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The Colorado Evaluation and Action Lab receives multi-million dollar grant from Colorado Department of Early Childhood

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Nika Anschuetz





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In 2017, when Whitney LeBoeuf joined the Colorado Evaluation and Action Lab (Colorado Lab) as director of data integration and analytics, it was in its infancy stage — a mere eight weeks old. Five years later, the innovative government-research partnership is flourishing, having recently secured a nearly $5 million grant from the Colorado Department of Early Childhood (CDEC) to evaluate early care and education stimulus funding. 

In late 2021, Colorado received nearly $500 million in stimulus funds from the American Rescue Plan to support the early care and education sector. With an influx in cash, CDEC had quick decisions to make, LeBoeuf says, distributing the funds in a way that would have the greatest impact on those affected most by the pandemic. To date, the money has helped fund 60–75 activities. 

When CDEC needed an organization to evaluate the programs, it looked to its trusted partner, the Colorado Lab, which was created under then-Governor John Hickenlooper’s administration and funded through a $4.5 million grant from private donors.

The Colorado Lab is the first of its kind in the state and is part of an ongoing effort to help make the government more effective by conducting rigorous research and using the best available evidence to inform policy and practice.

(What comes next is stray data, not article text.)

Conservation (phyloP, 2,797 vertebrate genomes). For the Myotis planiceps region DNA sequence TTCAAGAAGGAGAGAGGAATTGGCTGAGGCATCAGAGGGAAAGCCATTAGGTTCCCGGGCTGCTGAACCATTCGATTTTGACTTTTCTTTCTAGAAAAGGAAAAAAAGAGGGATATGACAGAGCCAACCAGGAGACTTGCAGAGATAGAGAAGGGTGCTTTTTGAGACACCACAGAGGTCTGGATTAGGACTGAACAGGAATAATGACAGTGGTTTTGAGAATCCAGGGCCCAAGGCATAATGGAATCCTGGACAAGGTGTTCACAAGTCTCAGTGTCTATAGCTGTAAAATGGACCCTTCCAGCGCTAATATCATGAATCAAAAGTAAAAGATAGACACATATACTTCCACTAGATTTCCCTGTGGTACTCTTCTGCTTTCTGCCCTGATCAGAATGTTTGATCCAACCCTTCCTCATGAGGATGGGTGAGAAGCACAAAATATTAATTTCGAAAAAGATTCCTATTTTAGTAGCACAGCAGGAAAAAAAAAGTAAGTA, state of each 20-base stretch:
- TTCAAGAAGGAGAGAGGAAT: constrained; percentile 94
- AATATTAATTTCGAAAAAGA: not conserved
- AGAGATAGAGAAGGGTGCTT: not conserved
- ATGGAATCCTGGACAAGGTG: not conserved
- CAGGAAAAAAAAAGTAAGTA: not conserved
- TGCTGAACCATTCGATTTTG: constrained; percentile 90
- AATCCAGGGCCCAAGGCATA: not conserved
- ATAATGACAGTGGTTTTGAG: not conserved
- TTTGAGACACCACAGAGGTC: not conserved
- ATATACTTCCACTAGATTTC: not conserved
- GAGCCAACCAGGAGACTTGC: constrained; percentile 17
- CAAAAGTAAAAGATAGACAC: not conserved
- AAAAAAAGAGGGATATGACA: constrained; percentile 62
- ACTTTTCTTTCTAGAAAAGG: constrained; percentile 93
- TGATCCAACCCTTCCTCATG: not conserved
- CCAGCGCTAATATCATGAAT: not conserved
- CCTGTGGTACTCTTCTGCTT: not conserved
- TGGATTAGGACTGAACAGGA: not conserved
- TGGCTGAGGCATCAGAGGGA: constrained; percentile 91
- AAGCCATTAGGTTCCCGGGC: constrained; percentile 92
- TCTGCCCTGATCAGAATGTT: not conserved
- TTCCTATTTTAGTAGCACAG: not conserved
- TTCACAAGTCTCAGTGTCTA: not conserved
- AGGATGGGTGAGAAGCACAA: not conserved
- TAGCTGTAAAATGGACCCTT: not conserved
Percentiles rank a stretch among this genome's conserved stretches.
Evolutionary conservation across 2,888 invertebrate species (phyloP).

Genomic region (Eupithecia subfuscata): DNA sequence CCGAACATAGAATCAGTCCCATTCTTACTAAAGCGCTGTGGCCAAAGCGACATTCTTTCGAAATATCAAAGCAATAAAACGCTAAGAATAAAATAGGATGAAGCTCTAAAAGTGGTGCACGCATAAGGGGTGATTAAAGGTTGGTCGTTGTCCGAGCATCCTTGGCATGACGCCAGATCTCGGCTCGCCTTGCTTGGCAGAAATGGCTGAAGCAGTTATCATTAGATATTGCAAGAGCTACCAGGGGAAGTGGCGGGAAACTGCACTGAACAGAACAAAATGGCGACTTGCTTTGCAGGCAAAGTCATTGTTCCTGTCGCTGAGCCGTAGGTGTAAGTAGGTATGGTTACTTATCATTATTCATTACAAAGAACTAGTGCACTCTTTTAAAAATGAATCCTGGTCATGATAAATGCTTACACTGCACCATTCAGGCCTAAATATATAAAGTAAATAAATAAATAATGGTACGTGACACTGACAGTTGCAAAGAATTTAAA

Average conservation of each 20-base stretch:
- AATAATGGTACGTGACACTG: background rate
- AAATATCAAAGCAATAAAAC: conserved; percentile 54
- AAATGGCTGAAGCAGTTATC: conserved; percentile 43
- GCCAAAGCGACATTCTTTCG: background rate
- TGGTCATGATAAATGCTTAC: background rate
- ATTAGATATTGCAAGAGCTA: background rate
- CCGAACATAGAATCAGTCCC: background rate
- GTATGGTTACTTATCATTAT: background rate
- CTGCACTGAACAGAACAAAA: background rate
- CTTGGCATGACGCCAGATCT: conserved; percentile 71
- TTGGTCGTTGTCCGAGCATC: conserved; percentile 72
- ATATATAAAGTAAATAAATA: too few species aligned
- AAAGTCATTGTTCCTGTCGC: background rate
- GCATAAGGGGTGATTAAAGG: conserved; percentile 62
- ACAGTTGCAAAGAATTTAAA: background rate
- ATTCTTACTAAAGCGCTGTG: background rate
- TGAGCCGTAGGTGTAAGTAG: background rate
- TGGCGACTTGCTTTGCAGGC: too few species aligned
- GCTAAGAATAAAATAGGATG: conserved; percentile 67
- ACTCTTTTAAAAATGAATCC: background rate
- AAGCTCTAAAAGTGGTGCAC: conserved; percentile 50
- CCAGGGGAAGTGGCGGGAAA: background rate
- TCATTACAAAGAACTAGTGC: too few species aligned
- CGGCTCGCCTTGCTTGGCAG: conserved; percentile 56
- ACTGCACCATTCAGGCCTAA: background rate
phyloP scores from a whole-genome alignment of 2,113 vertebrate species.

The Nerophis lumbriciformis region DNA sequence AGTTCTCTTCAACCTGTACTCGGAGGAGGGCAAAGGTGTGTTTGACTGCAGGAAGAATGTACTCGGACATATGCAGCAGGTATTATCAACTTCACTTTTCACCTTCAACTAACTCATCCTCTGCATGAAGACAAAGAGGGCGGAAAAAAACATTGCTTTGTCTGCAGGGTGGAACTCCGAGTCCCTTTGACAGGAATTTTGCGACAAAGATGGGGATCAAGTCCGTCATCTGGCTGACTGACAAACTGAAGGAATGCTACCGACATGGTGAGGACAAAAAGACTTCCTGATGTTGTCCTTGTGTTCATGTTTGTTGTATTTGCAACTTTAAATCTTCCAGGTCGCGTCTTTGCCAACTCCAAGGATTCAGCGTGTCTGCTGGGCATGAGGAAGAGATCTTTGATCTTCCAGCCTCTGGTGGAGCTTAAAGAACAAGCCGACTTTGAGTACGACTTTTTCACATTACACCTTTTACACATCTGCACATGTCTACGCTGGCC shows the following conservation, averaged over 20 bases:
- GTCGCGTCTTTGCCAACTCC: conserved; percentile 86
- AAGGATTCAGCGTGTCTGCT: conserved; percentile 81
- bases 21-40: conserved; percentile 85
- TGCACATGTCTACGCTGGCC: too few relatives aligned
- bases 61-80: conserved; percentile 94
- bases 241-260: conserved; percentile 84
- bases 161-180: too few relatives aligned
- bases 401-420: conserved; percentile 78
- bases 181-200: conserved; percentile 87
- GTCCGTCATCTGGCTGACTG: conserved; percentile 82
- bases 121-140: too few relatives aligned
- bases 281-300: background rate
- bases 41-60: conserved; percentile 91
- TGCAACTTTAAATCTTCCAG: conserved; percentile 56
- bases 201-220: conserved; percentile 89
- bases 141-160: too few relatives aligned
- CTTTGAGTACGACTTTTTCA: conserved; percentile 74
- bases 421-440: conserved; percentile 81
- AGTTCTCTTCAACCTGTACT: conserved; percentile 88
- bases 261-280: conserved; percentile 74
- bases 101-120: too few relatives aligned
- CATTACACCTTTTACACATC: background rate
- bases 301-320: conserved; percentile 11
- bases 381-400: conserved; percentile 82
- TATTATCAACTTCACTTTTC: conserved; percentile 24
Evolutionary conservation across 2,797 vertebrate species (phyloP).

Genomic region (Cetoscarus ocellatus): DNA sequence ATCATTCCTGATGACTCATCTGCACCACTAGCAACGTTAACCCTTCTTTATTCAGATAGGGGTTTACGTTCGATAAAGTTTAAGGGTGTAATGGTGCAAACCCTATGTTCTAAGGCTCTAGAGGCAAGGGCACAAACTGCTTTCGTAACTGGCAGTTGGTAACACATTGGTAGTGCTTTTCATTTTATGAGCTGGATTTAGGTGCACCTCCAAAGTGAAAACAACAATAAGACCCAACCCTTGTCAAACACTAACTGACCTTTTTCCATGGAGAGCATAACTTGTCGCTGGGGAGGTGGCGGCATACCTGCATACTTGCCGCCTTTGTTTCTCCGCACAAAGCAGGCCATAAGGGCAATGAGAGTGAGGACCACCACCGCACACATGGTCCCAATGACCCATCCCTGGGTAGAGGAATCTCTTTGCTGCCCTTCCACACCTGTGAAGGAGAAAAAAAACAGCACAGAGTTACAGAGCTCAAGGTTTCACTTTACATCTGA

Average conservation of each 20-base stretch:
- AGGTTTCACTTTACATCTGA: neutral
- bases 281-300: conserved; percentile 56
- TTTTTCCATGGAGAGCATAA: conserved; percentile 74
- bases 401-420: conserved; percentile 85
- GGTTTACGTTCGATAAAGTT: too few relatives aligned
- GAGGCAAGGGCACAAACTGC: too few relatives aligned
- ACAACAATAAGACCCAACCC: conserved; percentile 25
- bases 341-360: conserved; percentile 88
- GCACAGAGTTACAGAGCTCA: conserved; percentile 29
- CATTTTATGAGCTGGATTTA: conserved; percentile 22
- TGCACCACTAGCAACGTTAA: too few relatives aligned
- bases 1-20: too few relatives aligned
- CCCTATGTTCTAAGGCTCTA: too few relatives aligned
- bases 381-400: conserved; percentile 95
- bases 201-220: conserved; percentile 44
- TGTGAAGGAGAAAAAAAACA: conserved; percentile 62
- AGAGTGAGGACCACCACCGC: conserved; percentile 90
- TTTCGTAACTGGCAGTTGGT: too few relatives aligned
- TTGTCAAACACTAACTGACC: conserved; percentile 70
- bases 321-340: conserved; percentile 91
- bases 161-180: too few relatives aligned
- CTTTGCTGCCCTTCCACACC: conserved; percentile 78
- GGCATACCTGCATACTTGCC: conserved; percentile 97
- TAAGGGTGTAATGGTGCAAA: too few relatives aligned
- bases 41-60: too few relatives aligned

“The Colorado Lab has helped the state to create depth to building evidence…and what step of evidence should you be aiming to achieve at each stage in maturity of programs,” LeBoeuf says. 

While it’s a natural reaction to ask if a new strategy works, it’s not always helpful, says LeBoeuf. In fact, she says, by taking a summative approach too soon, you "cut it off at its knees." 

She explains, “You want to give things a chance before you prematurely kill a program before it gets off the ground. Still, you have to ask questions that are meaningful and actionable for improving programs, so it doesn’t get you off the hook.” 

For LeBoeuf, it’s not just about the data; it’s about the partnership and figuring out the pieces of each unique puzzle, or challenge. 

“I love hearing the questions that keep [government partners] up at night, or their information gaps that we can help resolve,” she says. 

In the five years since the Colorado Lab’s inception, the team has grown and so has its responsibilities to its partners. Every month, the Colorado Lab is represented at the Governor’s early childhood cabinet group. 

LeBoeuf says she’s proud of the work the Colorado Lab has accomplished. 

“We haven’t just talked the talk. We’ve walked it in terms of the partnership model we strive to achieve in the lab,” LeBoeuf says. 

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